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Psychological Inflexibility with Dr Richard MacKinnon
Episode 4728th March 2024 • People Soup • People Soup
00:00:00 00:38:09

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Hi there and a very warm welcome to Season 5 Episode 47 of People Soup – it’s Ross McIntosh here. 

P Soupers - here's the start of a mini series - it's a new collaboration with Dr Richard MacKinnon from WorkLifePsych - where we delve into all things related to psycholgical flexibility and ACT - we're aiming to show you how relevant it is - not only to your work life, but your whole life. Listen on as we launch the mini series with a chat about psychological inflexibility and psychological flexibility- and what they can lead to in our lives.

People Soup is an award winning podcast where we share evidence based behavioural science, in a way that’s practical, accessible and fun. We're all about Unlocking Workplace Potential with expert perspectives from Contextual Behavioural Science.

Another first for Season 5 is that I'm adding a transcript, wherever possible. There is a caveat - this transcript is largely generated by Artificial Intelligence, I have corrected many errors but I won't have captured them all! You can also find the shownotes by clicking on notes, keep scrolling for all the useful links.

You can find all the details of my ACT in the Workplace Train the Trainer Program over on our partner's website, Contextual Consulting.

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Transcripts

Psych Flex

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[00:00:07] can really be a feature of this inflexibility, perhaps our mind is in time travel mode, where we're just anticipating, if your mind's anything like mine, all the catastrophic things that, it's not the catastrophic things that might go wrong, it's the catastrophic things that will go wrong, if I start to move towards this thing that matters to me.

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[00:00:42] Richard: happen and it's terrible. So do whatever it takes to avoid it happening. that inertia stops us from doing stuff that we know is important or worthwhile, or even in our best interests. Maybe not right now, but over time. And of course, we treat those images as facts.

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[00:01:20] Ross: P Supers, here's the start of a mini series. It's a new collaboration with Dr Richard McKinnon from Work Life Psych.

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[00:01:49] And what they can both lead to in our lives. [00:02:00] now, for those of you who are new to PeopleSoup, Hi, hola, Welcome to the community. We're an award winning podcast where we share evidence based behavioural science in a way that's practical, accessible, and fun.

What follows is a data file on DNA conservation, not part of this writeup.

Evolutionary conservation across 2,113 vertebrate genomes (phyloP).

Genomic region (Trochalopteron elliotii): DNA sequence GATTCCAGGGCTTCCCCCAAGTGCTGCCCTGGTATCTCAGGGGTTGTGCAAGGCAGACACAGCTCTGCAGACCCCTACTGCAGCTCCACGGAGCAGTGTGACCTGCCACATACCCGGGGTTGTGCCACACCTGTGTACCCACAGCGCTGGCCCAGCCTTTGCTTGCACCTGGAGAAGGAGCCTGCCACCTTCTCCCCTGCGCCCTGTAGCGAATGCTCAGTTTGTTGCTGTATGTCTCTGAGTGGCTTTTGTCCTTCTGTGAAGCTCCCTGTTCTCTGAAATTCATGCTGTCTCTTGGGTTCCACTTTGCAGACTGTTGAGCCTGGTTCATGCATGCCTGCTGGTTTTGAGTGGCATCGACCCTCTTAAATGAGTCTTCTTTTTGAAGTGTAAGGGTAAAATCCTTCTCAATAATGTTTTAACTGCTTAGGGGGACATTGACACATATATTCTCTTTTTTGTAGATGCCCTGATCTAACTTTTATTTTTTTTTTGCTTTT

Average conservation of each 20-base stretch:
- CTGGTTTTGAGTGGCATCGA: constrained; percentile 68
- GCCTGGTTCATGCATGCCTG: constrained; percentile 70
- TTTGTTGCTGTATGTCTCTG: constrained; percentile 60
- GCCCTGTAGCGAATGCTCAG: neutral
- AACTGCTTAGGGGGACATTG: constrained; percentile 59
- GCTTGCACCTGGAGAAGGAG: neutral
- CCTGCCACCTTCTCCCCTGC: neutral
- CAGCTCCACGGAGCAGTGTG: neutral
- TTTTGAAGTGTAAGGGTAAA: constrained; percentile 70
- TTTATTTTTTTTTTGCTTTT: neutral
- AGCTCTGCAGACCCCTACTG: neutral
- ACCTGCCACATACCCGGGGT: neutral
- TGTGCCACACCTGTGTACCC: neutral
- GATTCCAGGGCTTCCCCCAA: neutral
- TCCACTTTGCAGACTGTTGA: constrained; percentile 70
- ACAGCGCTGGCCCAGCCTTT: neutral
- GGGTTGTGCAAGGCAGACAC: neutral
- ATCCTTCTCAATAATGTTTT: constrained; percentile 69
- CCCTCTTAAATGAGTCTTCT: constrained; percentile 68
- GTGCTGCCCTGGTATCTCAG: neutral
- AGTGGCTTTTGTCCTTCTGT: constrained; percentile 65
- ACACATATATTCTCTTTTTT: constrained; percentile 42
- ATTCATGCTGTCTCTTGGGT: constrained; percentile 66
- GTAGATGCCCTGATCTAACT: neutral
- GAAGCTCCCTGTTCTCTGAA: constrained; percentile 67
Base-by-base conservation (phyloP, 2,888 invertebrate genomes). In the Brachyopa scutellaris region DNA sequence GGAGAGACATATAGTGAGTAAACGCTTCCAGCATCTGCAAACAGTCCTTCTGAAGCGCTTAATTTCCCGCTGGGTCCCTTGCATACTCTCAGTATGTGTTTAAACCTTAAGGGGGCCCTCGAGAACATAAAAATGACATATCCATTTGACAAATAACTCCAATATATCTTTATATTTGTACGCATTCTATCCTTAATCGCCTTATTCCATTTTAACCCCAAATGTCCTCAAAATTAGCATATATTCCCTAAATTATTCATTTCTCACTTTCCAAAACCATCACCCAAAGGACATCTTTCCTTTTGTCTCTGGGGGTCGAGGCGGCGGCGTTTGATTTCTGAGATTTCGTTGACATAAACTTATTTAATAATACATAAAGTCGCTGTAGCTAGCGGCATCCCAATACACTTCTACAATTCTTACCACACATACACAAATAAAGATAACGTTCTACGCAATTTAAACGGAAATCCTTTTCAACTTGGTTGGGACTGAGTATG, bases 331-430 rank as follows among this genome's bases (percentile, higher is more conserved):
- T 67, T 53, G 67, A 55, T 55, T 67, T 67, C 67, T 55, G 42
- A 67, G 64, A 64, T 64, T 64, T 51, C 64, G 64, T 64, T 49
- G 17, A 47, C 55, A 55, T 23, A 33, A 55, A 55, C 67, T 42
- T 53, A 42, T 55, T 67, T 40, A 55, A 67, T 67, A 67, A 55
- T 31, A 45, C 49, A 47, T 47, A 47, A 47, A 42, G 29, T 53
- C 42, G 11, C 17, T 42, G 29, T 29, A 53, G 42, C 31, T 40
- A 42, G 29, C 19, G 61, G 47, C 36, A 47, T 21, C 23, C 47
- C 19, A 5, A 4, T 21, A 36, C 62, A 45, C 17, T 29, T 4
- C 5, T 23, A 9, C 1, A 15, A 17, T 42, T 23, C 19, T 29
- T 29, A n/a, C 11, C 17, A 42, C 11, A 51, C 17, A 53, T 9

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[00:02:22] let's just scoot over to the news desk because reviews are in for our last episode which was part three of my chat with Michaela Thomas and we talked about her spacious adventure. On X, Dr Rachel Leigh said. Hi Ross and Michaela.

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[00:02:55] Now, pea soup as you might have heard that the bookmarks have landed. Each review that's read out on the show will receive a couple of our freshly designed bookmarks. Dispatched by my dad in the Global Distribution Center in the Northeast Powerhouse. what more of an incentive do you need to write a review on social media or on your favorite podcast platform? please do keep reviewing, writing, sharing, and talking about the podcast. when you do that, you'll help more people find us, and all the useful PeopleSoup stuff.

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[00:03:37] Details are in the show notes, including a discount code. For now, get a brew on And have a listen to the mini series, Part 1 of my collaboration with Dr. Richard McKinnon.

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[00:04:09] Ross: Hi, I'm Ross McIntosh. I'm delighted to be here, possibly slightly giddy, and I'm an organizational psychologist and coach.

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[00:04:48] So I'm delighted that we're making a start today.

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[00:05:09] Richard: Absolutely. I would love if each of these episodes became a bit of an evergreen, thing thing that people could go back and revisit in the future when they want to know a little bit more about that. Bit so it's probably worth listeners and viewers understanding that it is each of these are standalone But they link with the preceding and the following episode and we'll do that Signposting for you so you can see how each of these episodes links with the others builds on the others And we're going to follow a bit of a story As we go through it as to the why we have it in a certain order.

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[00:06:08] It's often referred to as acceptance and commitment theory because we're not talking about therapy necessarily. And it's brought to life in a whole range of different contexts. Yes, the therapeutic, but also education, social work. coaching in the workplace, uh, training, uh, for life skills. So we'll talk about ACT as a framework, and we'll talk about psychological flexibility as the skill we develop once we've practiced, the skills that make up the ACT framework.

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[00:06:40] Ross: Beautiful. In fact, I was captivated there. I thought, oh, I'm just, I'm just listening to an episode of My Pocket Psyche and then I thought, oh God, he's asked me a question.

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[00:07:10] It doesn't matter. What we're really keen is to get these ideas and these skills in front of the biggest audience possible, so as many people as possible can start putting them into practice and reap the benefits of doing that.

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[00:07:40] Richard: Absolutely. And I would argue, and we're not lone voices in this regard, that a focus on these skills, these are skills for life. These aren't just for the workplace. These are skills that help us navigate. life full stop. So maybe, you know, what are the benefits of this? We're making a plea to [00:08:00] say, Hey guys, listen to this and start doing it.